-fb: input device's subparameter. It specifies whether an input image is displayed at "/dev/fbX";
-w: output device's subparameter. It defines a directory to hold web pages;

In our case the board's IP address was 192.168.1.230. We typed 192.168.1.230:8080 in a browser and were able to view the images taken from the camera's. Here is what you would expect to observe:
mjpg-streamer-cam500a
The mjpg-streamer utility uses libjpeg to software-encode steam data. The Linux-4.14 based ROM currently doesn't support hardware-encoding. If you use a H3 boards with Linux-3.4 based ROM you can use the ffmpeg utility to hardware-encode stream data and this can greatly release CPU's resources and speed up encoding:

$ ffmpeg -t 30 -f v4l2 -channel 0 -video_size 1280x720 -i /dev/video0 -pix_fmt nv12 -r 30 \
        -b:v 64k -c:v cedrus264 test.mp4

By default it records a 30-second video. Typing "q" stops video recording. After recording is stopped a test.mp4 file will be generated.

Connect to USB Camera(FA-CAM202)

The FA-CAM202 is a 200M USB camera. You can refer to <Connect DVP Camera (CAM500B) to Board> on how to connect a USB camera to a board.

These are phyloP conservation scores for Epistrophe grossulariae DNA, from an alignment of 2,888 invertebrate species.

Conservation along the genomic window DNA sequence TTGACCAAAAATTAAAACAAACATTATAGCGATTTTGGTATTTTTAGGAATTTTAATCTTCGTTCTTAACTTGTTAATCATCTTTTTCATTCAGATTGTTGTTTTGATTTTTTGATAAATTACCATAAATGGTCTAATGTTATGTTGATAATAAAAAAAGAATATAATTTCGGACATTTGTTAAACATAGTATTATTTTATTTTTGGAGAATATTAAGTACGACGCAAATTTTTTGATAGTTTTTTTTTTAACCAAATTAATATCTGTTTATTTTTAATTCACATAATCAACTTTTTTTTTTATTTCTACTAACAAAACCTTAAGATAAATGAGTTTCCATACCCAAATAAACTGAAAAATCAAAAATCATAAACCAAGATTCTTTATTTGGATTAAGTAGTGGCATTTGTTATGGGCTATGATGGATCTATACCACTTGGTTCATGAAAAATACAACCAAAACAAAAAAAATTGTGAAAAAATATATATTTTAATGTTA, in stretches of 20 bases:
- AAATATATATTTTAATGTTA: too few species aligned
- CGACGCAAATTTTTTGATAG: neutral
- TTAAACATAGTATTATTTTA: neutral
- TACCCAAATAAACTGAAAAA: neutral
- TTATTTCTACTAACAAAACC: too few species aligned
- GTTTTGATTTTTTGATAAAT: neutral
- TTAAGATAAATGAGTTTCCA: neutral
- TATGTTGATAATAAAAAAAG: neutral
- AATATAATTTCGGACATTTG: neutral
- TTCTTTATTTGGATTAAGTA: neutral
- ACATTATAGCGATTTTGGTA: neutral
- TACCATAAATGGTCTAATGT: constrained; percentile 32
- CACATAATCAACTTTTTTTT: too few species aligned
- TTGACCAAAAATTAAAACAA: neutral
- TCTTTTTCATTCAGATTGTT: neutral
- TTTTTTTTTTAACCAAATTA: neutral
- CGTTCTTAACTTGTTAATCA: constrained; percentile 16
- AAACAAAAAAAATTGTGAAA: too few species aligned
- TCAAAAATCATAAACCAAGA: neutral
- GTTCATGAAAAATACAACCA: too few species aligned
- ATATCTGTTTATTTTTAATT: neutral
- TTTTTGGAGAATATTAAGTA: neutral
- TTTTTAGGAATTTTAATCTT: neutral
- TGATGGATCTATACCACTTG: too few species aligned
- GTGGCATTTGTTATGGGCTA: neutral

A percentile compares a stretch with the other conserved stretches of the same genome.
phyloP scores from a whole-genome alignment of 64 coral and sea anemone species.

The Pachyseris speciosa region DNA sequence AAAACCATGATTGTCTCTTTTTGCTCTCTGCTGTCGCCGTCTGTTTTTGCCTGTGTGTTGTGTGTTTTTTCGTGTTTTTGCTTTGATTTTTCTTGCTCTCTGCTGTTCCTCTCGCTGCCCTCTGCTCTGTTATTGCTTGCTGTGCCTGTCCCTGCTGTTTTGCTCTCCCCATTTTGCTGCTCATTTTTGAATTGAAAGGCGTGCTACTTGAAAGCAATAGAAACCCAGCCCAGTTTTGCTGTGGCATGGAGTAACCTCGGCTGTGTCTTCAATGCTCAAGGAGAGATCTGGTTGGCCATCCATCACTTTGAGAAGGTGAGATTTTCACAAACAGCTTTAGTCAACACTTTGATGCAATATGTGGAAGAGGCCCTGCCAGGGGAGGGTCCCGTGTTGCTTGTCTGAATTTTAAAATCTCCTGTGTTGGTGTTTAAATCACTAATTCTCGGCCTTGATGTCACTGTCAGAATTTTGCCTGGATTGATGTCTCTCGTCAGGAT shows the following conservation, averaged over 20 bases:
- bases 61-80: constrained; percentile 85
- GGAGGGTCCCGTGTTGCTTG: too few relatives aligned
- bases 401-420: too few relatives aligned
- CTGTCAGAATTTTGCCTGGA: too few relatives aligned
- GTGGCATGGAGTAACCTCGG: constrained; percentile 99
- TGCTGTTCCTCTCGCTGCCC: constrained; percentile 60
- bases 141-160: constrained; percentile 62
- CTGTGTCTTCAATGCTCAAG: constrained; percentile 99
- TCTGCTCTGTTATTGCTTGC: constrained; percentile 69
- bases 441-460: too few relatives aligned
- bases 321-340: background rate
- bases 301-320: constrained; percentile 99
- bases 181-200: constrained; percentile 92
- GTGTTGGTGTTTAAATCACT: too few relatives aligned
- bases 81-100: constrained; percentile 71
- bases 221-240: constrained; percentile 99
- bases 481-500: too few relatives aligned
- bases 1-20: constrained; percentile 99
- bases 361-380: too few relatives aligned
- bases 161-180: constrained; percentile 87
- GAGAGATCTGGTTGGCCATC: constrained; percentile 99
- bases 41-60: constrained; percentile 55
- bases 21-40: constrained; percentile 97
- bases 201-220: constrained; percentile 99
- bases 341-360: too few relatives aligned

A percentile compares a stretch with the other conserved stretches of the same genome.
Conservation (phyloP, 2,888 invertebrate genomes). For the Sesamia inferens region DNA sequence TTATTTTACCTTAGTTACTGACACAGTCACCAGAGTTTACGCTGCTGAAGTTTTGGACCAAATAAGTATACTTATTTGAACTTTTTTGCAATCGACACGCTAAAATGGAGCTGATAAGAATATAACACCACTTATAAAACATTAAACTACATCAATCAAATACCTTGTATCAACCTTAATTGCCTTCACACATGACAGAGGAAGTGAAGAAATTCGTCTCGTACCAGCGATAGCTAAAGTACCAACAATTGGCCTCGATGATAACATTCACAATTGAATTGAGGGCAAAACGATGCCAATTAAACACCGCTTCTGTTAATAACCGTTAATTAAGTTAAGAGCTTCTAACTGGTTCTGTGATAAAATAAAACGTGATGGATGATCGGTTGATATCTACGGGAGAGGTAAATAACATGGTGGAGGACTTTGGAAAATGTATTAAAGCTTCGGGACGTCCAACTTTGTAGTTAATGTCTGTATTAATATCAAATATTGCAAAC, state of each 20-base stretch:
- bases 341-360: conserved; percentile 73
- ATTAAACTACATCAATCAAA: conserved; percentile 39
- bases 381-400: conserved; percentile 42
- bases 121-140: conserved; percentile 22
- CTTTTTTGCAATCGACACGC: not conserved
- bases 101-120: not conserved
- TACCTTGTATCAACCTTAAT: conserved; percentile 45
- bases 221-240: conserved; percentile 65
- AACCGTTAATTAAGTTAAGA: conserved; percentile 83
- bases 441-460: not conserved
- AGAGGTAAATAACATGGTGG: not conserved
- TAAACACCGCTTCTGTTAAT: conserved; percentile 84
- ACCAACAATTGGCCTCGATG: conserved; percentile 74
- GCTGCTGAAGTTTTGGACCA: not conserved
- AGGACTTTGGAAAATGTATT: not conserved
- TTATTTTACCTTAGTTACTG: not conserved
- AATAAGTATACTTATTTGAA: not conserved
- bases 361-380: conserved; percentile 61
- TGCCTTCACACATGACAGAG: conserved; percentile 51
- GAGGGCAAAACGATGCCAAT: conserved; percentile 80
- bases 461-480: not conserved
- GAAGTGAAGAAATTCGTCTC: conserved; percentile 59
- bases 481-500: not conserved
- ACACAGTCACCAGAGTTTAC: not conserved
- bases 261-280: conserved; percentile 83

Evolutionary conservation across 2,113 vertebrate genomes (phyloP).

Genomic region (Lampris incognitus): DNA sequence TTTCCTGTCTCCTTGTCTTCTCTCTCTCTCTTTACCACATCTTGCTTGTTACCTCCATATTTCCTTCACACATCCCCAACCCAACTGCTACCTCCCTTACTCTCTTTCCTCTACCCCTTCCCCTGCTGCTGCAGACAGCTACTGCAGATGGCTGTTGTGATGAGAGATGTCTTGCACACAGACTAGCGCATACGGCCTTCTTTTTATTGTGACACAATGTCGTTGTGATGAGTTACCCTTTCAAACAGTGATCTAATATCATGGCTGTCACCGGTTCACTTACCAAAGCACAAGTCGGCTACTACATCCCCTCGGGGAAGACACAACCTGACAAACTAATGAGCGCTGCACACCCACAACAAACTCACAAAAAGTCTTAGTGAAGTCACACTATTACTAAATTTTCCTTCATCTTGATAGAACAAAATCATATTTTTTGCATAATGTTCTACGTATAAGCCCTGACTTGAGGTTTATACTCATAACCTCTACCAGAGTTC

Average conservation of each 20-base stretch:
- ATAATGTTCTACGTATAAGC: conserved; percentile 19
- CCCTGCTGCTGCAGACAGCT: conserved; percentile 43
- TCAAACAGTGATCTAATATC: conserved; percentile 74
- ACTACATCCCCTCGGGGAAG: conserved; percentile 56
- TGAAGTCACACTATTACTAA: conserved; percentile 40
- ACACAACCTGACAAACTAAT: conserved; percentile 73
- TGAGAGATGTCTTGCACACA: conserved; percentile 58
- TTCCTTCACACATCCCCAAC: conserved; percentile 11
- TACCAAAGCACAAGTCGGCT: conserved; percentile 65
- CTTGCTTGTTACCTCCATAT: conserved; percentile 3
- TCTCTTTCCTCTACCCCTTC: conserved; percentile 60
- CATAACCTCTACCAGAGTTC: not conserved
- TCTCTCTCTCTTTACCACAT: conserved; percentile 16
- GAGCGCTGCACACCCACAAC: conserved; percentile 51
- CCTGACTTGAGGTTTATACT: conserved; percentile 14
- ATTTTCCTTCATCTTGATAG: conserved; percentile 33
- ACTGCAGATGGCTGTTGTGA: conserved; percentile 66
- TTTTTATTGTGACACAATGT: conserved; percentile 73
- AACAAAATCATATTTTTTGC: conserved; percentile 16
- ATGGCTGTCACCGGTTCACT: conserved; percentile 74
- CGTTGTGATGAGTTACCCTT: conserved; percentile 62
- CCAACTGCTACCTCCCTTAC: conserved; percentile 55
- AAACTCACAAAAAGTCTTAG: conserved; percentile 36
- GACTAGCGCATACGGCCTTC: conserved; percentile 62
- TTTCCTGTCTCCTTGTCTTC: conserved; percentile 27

You need to change the start.sh script and make sure it uses a correct /dev/videoX node. You can check your FA-CAM202's node by running the following commands:

$ apt-get install v4l-utils
$ v4l2-ctl -d /dev/video1 -D
Driver Info (not using libv4l2):
        Driver name   : uvcvideo
        Card type     : HC 3358+2100: HC 3358+2100
        Bus info      : usb-1c1b000.usb-1
	...

Check CPU's Working Temperature

You can get CPU's working temperature by running the following command:

$ cpu_freq
CPU0 online=1 temp=26581 governor=ondemand cur_freq=480000
CPU1 online=1 temp=26581 governor=ondemand cur_freq=480000
CPU2 online=1 temp=26581 governor=ondemand cur_freq=480000
CPU3 online=1 temp=26581 governor=ondemand cur_freq=480000

This message means there are currently four CPUs working. All of their working temperature is 26.5 degree in Celsius and each one's clock is 480MHz.

Test Watchdog

You can test watchdog by running the following commands:

$ cd /root/demo/watchdog/
$ gcc watchdog_demo.c -o watchdog_demo
$ ./watchdog_demo /dev/watchdog0 10
Set timeout: 10 seconds
Get timeout: 10 seconds
System will reboot in 10 second

System will reboot in 10 seconds.